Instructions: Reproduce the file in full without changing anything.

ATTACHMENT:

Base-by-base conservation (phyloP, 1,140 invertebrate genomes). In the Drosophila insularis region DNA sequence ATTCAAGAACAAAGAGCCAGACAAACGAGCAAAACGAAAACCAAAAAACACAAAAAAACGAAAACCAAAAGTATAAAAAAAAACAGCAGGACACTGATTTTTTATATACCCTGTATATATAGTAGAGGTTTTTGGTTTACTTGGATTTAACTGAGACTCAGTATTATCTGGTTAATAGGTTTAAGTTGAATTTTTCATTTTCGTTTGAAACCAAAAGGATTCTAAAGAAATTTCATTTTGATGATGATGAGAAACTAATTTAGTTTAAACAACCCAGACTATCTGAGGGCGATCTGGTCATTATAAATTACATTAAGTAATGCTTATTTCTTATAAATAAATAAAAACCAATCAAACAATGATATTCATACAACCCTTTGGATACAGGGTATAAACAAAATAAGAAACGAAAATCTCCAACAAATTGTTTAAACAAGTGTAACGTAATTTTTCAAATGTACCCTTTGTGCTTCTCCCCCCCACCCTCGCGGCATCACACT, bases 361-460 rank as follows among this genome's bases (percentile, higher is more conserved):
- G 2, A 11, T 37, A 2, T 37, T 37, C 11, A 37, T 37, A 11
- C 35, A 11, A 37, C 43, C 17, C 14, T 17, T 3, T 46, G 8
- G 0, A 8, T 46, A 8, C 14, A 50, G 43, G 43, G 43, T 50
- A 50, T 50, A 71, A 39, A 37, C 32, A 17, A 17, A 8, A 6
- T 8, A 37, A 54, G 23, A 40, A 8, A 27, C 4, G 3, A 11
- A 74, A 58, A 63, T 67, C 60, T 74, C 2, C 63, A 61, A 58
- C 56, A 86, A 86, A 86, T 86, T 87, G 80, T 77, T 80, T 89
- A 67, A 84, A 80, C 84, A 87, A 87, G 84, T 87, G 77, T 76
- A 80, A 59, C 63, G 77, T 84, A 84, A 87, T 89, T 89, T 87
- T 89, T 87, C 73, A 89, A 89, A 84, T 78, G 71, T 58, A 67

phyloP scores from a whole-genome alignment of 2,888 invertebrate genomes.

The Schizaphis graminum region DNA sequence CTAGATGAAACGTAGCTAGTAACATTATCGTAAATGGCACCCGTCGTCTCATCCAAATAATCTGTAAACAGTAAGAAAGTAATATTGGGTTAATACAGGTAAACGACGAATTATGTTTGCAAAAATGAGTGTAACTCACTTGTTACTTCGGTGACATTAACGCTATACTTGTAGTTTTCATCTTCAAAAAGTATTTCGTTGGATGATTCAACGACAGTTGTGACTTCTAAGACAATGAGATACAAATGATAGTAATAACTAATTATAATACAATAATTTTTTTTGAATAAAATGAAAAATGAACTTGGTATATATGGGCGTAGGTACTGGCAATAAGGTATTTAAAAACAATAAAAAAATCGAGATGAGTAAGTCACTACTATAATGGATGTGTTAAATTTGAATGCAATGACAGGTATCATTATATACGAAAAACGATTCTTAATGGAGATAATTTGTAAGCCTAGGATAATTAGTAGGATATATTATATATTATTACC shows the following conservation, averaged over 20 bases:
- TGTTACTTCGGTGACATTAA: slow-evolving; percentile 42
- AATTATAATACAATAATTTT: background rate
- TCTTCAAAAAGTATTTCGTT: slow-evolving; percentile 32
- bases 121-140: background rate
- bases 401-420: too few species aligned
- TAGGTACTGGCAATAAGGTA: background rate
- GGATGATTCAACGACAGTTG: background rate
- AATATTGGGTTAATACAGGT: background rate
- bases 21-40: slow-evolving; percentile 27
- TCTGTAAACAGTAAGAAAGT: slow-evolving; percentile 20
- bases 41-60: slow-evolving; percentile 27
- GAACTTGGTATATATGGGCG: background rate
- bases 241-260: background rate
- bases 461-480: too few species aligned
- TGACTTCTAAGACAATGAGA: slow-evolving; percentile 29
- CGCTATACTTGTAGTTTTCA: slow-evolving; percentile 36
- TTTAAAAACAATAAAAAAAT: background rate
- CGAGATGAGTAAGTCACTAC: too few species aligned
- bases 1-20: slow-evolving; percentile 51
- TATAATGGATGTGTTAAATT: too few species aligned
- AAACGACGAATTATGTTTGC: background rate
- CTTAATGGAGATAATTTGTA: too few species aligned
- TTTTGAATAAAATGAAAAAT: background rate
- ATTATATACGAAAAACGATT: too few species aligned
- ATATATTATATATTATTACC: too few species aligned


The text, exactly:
Base-by-base conservation (phyloP, 1,140 invertebrate genomes). In the Drosophila insularis region DNA sequence ATTCAAGAACAAAGAGCCAGACAAACGAGCAAAACGAAAACCAAAAAACACAAAAAAACGAAAACCAAAAGTATAAAAAAAAACAGCAGGACACTGATTTTTTATATACCCTGTATATATAGTAGAGGTTTTTGGTTTACTTGGATTTAACTGAGACTCAGTATTATCTGGTTAATAGGTTTAAGTTGAATTTTTCATTTTCGTTTGAAACCAAAAGGATTCTAAAGAAATTTCATTTTGATGATGATGAGAAACTAATTTAGTTTAAACAACCCAGACTATCTGAGGGCGATCTGGTCATTATAAATTACATTAAGTAATGCTTATTTCTTATAAATAAATAAAAACCAATCAAACAATGATATTCATACAACCCTTTGGATACAGGGTATAAACAAAATAAGAAACGAAAATCTCCAACAAATTGTTTAAACAAGTGTAACGTAATTTTTCAAATGTACCCTTTGTGCTTCTCCCCCCCACCCTCGCGGCATCACACT, bases 361-460 rank as follows among this genome's bases (percentile, higher is more conserved):
- G 2, A 11, T 37, A 2, T 37, T 37, C 11, A 37, T 37, A 11
- C 35, A 11, A 37, C 43, C 17, C 14, T 17, T 3, T 46, G 8
- G 0, A 8, T 46, A 8, C 14, A 50, G 43, G 43, G 43, T 50
- A 50, T 50, A 71, A 39, A 37, C 32, A 17, A 17, A 8, A 6
- T 8, A 37, A 54, G 23, A 40, A 8, A 27, C 4, G 3, A 11
- A 74, A 58, A 63, T 67, C 60, T 74, C 2, C 63, A 61, A 58
- C 56, A 86, A 86, A 86, T 86, T 87, G 80, T 77, T 80, T 89
- A 67, A 84, A 80, C 84, A 87, A 87, G 84, T 87, G 77, T 76
- A 80, A 59, C 63, G 77, T 84, A 84, A 87, T 89, T 89, T 87
- T 89, T 87, C 73, A 89, A 89, A 84, T 78, G 71, T 58, A 67

phyloP scores from a whole-genome alignment of 2,888 invertebrate genomes.

The Schizaphis graminum region DNA sequence CTAGATGAAACGTAGCTAGTAACATTATCGTAAATGGCACCCGTCGTCTCATCCAAATAATCTGTAAACAGTAAGAAAGTAATATTGGGTTAATACAGGTAAACGACGAATTATGTTTGCAAAAATGAGTGTAACTCACTTGTTACTTCGGTGACATTAACGCTATACTTGTAGTTTTCATCTTCAAAAAGTATTTCGTTGGATGATTCAACGACAGTTGTGACTTCTAAGACAATGAGATACAAATGATAGTAATAACTAATTATAATACAATAATTTTTTTTGAATAAAATGAAAAATGAACTTGGTATATATGGGCGTAGGTACTGGCAATAAGGTATTTAAAAACAATAAAAAAATCGAGATGAGTAAGTCACTACTATAATGGATGTGTTAAATTTGAATGCAATGACAGGTATCATTATATACGAAAAACGATTCTTAATGGAGATAATTTGTAAGCCTAGGATAATTAGTAGGATATATTATATATTATTACC shows the following conservation, averaged over 20 bases:
- TGTTACTTCGGTGACATTAA: slow-evolving; percentile 42
- AATTATAATACAATAATTTT: background rate
- TCTTCAAAAAGTATTTCGTT: slow-evolving; percentile 32
- bases 121-140: background rate
- bases 401-420: too few species aligned
- TAGGTACTGGCAATAAGGTA: background rate
- GGATGATTCAACGACAGTTG: background rate
- AATATTGGGTTAATACAGGT: background rate
- bases 21-40: slow-evolving; percentile 27
- TCTGTAAACAGTAAGAAAGT: slow-evolving; percentile 20
- bases 41-60: slow-evolving; percentile 27
- GAACTTGGTATATATGGGCG: background rate
- bases 241-260: background rate
- bases 461-480: too few species aligned
- TGACTTCTAAGACAATGAGA: slow-evolving; percentile 29
- CGCTATACTTGTAGTTTTCA: slow-evolving; percentile 36
- TTTAAAAACAATAAAAAAAT: background rate
- CGAGATGAGTAAGTCACTAC: too few species aligned
- bases 1-20: slow-evolving; percentile 51
- TATAATGGATGTGTTAAATT: too few species aligned
- AAACGACGAATTATGTTTGC: background rate
- CTTAATGGAGATAATTTGTA: too few species aligned
- TTTTGAATAAAATGAAAAAT: background rate
- ATTATATACGAAAAACGATT: too few species aligned
- ATATATTATATATTATTACC: too few species aligned